Before I address AOL CEO Tim Armstrong’s public justification for scaling back his firm’s 401(k) plan on rising health care costs such as those associated with “two AOL-ers that had distressed babies that were born that we paid a million dollars each to make sure were O.K.,” I’d like to make a few observations gleaned from my two decades as part of the so-called American workforce.
The first: people are typically paid commensurate with the amount of stress their job requires; that is, on average, the more stressful your job, the more money you earn.
The second: the more people who report to you and the more revenue your direct reports are responsible for both correlate positively with pay.
The third: jobs at public companies as well as jobs at companies in the public eye are typically more stressful than their counterparts at private companies and companies the public doesn’t much care about.
These three generalizations I present only to say that with respect to Armstrong, who later took back his plan to cut retirement benefits as well as his distressed babies statement (supposedly sincerely apologizing to one of the mother’s of one of the distressed babies), I have no problem with the fact that Armstrong earns $15 million a year (or the price of 15 distressed babies as some have pointed out). Nor do I take issue with his wanting to cut costs (even if I’m still unsure what retirement costs have to do with health care costs, and even if said cost cutting came on the same day that AOL reported a 13 percent rise in revenues). And I certainly understand the stress associated with having your every word dissected by employees, the media, and the public (even those words that you premeditatedly speak). In other words, I believe that Armstrong is paid fairly for his work, that he should (as he is more less legally required to) constantly be looking for ways to improved AOL’s bottom line, and that it’s no easy task to have to watch each syllable you utter when outside the confines of your own home.
However, what I take issue with is that it’s become apparent—from Armstrong’s distressed babies statement and from another incident last summer in which Armstrong nonchalantly fired an employee on a conference call in front of 1,000 of his coworkers—that the CEO is an impetuous decision maker, not to mention cares little about the satisfaction, well being, and privacy of those who work for him.
To say the least, it’s troubling that the head of a company as large as AOL would think it’s okay to single out two life-threatening health conditions of relatives of employees in a public forum, and publicly blame them for cost-cutting measures at that.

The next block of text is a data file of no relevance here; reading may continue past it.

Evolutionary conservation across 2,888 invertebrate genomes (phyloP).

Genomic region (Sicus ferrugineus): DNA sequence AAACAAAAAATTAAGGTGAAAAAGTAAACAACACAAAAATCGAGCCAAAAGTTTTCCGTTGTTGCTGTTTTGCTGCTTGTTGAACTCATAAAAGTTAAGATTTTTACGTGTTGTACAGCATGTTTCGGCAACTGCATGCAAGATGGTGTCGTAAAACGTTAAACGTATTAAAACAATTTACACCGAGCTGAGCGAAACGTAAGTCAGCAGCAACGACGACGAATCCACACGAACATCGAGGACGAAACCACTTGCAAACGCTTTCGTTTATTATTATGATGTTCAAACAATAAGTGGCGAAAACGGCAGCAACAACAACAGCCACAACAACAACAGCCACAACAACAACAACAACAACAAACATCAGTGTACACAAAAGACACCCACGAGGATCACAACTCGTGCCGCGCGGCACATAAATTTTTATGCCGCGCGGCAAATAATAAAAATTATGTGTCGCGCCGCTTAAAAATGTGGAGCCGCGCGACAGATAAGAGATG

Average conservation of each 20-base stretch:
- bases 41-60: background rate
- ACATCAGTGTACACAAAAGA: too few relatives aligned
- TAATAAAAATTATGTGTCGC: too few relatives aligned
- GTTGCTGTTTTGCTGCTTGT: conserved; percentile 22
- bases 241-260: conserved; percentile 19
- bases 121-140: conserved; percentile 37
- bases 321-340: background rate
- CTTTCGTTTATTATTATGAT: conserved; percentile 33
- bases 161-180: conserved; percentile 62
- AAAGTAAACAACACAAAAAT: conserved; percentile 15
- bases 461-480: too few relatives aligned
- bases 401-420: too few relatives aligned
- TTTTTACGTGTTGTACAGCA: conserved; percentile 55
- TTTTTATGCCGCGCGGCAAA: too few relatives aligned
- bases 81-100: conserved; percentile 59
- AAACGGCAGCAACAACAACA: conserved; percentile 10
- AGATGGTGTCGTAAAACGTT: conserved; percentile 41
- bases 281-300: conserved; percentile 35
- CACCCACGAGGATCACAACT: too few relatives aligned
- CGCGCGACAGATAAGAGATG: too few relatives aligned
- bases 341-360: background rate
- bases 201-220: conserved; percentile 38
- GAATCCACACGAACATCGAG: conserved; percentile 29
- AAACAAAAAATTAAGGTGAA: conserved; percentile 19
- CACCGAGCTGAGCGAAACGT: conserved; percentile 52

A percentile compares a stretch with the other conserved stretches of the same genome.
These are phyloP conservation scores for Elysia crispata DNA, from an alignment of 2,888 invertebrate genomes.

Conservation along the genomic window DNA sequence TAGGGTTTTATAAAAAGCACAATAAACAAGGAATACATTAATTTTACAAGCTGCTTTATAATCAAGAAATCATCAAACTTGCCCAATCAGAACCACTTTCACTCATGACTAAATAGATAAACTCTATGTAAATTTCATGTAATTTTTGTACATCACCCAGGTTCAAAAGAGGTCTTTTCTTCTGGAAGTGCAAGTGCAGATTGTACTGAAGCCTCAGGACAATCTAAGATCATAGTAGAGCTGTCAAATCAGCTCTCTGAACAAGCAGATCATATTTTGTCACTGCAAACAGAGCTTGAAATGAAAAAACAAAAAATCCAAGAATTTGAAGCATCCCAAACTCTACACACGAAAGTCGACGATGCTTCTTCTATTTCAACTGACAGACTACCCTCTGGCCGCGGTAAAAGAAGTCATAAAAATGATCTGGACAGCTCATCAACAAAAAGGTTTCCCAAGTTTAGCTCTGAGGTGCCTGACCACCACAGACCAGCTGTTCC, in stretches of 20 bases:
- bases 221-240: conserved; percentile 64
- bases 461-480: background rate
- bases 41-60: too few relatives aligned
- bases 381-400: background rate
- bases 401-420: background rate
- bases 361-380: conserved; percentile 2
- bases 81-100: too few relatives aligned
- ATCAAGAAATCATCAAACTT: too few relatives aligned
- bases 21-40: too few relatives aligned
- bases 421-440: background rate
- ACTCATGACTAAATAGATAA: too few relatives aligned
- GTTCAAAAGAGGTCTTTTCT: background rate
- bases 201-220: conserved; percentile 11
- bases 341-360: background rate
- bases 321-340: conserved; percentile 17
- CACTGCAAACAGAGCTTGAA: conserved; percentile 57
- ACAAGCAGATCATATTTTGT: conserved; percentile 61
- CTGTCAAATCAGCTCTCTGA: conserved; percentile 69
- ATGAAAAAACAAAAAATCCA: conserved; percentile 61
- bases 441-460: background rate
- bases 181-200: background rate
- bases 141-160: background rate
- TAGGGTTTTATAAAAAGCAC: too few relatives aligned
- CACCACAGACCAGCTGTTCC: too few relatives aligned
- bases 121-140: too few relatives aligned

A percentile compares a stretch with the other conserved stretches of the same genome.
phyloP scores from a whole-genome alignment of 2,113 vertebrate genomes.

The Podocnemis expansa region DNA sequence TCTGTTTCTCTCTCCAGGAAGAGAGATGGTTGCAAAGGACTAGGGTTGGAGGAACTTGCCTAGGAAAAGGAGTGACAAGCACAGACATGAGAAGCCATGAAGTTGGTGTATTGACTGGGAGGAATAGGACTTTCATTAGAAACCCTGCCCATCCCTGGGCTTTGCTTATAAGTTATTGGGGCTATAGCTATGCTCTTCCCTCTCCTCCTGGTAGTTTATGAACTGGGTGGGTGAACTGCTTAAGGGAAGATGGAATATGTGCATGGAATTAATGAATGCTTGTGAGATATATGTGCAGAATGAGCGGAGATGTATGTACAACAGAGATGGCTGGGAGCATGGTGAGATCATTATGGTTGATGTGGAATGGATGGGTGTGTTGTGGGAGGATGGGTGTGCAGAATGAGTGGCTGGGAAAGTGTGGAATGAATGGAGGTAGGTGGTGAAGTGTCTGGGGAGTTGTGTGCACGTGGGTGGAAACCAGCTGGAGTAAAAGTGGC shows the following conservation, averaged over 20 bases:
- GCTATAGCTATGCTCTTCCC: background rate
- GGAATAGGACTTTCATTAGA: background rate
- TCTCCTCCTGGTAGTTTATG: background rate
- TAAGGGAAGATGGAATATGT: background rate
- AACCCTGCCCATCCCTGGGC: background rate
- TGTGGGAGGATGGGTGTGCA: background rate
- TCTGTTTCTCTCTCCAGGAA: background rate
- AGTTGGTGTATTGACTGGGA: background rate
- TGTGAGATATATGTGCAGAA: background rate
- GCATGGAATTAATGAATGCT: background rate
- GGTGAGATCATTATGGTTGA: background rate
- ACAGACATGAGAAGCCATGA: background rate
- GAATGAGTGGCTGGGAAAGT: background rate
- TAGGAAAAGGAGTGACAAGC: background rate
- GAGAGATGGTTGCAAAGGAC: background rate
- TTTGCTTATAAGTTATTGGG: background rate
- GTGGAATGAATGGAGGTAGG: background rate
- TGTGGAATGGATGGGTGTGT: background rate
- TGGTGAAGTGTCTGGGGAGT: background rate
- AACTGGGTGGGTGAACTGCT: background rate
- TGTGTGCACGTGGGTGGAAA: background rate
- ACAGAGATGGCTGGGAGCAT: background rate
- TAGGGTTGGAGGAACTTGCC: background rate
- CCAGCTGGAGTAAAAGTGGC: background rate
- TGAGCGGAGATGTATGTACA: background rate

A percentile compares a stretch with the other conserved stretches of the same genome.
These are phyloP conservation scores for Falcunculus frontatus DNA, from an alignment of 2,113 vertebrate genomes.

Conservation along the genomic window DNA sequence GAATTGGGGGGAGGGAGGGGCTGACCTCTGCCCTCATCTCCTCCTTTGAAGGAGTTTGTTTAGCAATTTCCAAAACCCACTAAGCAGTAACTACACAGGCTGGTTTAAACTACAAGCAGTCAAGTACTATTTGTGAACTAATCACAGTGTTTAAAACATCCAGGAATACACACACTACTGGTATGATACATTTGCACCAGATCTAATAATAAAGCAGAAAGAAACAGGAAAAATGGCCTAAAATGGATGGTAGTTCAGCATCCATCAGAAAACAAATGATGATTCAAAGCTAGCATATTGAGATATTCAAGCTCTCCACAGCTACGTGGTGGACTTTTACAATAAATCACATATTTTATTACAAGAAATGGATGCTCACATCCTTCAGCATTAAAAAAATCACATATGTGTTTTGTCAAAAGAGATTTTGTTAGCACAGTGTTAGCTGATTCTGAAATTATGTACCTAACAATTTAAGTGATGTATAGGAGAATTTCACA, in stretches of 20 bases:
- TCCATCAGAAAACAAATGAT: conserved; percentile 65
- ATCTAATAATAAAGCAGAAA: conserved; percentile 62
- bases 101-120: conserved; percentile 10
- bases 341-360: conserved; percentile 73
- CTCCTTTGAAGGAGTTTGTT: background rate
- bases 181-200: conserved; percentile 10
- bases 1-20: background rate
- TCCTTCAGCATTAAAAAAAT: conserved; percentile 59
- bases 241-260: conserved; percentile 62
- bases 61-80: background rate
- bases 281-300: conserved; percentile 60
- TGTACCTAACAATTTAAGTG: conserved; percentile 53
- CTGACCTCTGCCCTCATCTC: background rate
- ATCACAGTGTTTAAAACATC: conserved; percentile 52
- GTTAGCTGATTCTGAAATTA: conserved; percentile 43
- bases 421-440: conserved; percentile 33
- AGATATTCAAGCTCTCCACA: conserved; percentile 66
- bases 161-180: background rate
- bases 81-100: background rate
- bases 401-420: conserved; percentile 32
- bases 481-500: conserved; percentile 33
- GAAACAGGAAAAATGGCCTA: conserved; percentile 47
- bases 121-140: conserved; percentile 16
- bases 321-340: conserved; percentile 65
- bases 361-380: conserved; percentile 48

According to Forbes, which does a good job of paraphrasing what the AOL CEO meant by making those comments about the “distressed babies”:
“Armstrong is effectively blaming extremely premature infants, who are clinging desperately to life, for the cuts he chose to make in his employees’ retirement benefits. We’re still paying to keep these precious little angels alive, he assured his employees. But if any of you are mad about your pay cut, you know who to blame.”
And, sure enough, within minutes of Armstrong’s statement, employees indeed knew who to blame. And unfortunately for Armstrong, one of the babies-to-blame’s mothers, the wife of an AOL empoloyee, turned out to be a novelist (and apparently in between books) and went on to pen a well-written, widely-read, widely-commented-on, well-worth-reading article for Slate criticizing the AOL CEO’s statements entitled “My Baby and AOL’s Bottom Line.” Here's an excerpt:
I take issue with how [Armstrong] reduced my daughter to a “distressed baby” who cost the company too much money. How he blamed the saving of her life for his decision to scale back employee benefits. How he exposed the most searing experience of our lives, one that my husband and I still struggle to discuss with anyone but each other, for no other purpose than an absurd justification for corporate cost-cutting.
Now that the dust has settled in the wake of the question of whether or not Armstrong’s statements were insensitive or not (they most definitely were, seemed to be the majority opinion), the question of whether Armstrong’s statements violated privacy laws is beginning to be addressed. The following comes from a New York Times piece on the subject:
“This example shows how easy it is for employers to find out if employees have a rare medical condition,” said Dr. Deborah C. Peel, founder of Patient Privacy Rights, a nonprofit group in Austin, Tex. She urged regulators to investigate Mr. Armstrong’s disclosure about the babies, saying “he completely outed these two families.”
In response to a query about how Mr. Armstrong learned the specifics of the AOL employees’ situations, Doug Serton, a spokesman for AOL, said, “We aren’t commenting on these issues.”
Which is probably the best decision an AOL executive has made all week.
Follow me @VaultFinance.
Want to be found by top employers? Upload Your Resume
Join Gold to Unlock Company Reviews